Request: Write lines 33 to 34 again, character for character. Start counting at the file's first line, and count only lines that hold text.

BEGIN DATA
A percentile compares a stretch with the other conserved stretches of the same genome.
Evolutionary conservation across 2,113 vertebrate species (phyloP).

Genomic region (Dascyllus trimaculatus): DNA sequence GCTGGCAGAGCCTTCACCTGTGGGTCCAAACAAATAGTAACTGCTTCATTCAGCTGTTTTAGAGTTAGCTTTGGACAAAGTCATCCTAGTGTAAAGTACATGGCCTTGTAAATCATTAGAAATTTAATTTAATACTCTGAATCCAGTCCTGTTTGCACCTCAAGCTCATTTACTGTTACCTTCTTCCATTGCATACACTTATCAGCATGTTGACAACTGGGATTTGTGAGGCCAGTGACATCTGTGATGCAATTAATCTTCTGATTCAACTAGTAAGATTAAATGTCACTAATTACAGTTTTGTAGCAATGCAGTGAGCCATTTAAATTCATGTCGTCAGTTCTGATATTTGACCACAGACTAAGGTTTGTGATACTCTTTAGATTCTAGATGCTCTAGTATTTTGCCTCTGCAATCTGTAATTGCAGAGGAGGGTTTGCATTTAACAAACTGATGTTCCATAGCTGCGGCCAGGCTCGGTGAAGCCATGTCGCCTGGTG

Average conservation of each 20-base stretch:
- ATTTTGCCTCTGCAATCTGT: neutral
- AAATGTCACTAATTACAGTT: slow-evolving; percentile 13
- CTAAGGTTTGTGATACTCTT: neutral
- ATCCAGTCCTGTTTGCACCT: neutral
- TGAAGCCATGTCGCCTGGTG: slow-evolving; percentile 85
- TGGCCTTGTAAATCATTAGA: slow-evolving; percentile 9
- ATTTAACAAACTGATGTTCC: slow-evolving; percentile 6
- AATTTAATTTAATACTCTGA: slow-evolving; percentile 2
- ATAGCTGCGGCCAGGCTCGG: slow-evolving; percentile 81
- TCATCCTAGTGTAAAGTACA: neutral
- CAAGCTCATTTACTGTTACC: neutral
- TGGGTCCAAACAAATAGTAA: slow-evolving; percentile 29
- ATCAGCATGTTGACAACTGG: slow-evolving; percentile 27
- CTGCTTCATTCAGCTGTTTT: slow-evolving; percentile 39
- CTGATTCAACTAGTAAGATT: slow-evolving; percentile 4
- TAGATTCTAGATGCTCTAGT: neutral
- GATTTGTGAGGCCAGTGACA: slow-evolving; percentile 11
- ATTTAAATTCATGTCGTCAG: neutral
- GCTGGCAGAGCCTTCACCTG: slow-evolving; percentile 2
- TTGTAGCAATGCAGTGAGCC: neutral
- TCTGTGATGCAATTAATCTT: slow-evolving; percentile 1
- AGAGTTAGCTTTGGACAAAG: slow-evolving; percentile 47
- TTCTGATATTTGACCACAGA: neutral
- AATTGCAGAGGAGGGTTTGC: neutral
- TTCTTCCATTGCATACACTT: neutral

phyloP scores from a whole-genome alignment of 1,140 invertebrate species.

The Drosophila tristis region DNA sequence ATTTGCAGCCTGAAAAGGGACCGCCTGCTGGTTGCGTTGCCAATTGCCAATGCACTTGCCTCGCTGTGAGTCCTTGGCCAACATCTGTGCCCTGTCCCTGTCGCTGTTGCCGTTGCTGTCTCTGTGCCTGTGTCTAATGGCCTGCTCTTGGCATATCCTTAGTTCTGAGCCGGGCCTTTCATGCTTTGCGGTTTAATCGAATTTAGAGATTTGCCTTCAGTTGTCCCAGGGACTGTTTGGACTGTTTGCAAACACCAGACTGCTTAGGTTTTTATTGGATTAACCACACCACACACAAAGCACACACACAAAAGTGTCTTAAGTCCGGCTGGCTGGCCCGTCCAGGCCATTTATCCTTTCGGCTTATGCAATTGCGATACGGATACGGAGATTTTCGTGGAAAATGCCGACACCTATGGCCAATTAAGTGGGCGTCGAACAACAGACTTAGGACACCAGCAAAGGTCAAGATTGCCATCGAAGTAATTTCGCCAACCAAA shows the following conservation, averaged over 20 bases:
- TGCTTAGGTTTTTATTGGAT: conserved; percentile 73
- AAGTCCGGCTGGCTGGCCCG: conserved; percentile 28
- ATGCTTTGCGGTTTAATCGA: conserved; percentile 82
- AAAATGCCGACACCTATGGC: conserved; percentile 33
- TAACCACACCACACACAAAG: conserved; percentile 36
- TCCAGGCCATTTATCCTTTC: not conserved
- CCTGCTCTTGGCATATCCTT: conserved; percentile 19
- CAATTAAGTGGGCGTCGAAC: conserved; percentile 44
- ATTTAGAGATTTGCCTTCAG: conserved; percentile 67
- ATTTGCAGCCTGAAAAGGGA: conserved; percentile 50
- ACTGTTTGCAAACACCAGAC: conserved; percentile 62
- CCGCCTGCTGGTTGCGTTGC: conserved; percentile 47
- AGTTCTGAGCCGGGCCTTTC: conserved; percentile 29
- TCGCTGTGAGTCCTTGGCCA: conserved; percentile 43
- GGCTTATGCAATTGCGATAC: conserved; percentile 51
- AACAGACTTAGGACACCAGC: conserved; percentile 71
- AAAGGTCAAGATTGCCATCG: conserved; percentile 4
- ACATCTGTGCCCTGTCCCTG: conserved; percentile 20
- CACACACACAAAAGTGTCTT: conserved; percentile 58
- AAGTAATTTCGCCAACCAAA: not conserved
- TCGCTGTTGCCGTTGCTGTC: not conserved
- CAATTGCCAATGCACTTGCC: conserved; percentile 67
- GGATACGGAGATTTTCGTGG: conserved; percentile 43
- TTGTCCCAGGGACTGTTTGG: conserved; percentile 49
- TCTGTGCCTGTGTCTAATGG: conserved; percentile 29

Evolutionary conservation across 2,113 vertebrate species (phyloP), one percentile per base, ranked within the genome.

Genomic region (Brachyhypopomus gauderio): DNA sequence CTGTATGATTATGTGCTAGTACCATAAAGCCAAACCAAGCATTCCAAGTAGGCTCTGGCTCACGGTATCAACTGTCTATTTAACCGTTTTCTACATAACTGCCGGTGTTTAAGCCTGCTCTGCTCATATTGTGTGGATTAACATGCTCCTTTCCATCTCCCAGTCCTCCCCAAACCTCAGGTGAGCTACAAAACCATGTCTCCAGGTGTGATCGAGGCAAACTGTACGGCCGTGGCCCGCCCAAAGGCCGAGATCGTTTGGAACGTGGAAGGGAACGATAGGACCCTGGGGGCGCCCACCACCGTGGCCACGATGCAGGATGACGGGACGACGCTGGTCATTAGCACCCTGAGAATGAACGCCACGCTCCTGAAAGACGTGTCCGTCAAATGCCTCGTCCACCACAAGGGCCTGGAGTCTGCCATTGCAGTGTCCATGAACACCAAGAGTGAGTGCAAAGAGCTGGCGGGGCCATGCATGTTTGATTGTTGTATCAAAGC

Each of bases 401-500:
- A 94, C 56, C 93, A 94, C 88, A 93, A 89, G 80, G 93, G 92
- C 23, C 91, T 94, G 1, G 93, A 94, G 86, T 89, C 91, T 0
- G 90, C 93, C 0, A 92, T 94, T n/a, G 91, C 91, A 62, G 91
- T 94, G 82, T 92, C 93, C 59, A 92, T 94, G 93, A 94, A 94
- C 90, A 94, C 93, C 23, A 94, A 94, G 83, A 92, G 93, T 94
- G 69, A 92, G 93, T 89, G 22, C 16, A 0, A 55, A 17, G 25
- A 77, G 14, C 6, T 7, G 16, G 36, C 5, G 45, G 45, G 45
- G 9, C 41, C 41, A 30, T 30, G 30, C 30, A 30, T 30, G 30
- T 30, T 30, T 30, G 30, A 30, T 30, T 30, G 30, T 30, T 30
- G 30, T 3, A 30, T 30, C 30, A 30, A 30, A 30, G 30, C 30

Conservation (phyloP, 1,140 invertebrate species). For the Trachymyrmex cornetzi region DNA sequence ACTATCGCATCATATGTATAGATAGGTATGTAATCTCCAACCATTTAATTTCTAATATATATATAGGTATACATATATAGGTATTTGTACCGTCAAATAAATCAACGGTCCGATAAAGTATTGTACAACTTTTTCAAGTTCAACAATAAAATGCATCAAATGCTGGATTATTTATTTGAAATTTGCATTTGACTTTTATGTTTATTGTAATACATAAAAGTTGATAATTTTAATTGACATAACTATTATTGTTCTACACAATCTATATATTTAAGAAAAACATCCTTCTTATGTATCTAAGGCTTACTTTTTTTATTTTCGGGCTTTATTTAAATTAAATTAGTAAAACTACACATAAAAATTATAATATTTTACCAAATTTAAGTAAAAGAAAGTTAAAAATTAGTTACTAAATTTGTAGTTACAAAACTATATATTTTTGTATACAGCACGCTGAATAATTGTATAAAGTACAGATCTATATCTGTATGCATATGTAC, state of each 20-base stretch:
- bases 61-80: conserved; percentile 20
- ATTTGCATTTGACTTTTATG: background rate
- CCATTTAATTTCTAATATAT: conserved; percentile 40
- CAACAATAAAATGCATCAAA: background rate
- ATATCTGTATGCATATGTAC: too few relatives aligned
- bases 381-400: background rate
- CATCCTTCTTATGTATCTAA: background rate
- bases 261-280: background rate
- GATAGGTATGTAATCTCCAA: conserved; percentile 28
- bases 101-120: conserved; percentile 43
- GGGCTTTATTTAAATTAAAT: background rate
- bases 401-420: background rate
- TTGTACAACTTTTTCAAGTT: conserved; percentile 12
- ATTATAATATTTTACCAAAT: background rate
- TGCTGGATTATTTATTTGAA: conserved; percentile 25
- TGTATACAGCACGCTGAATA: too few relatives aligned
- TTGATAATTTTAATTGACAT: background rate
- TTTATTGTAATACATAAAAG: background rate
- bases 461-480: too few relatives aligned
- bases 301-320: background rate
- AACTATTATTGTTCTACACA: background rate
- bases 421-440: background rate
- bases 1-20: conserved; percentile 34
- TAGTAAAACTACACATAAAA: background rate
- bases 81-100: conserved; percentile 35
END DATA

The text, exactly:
- AAGTCCGGCTGGCTGGCCCG: conserved; percentile 28
- ATGCTTTGCGGTTTAATCGA: conserved; percentile 82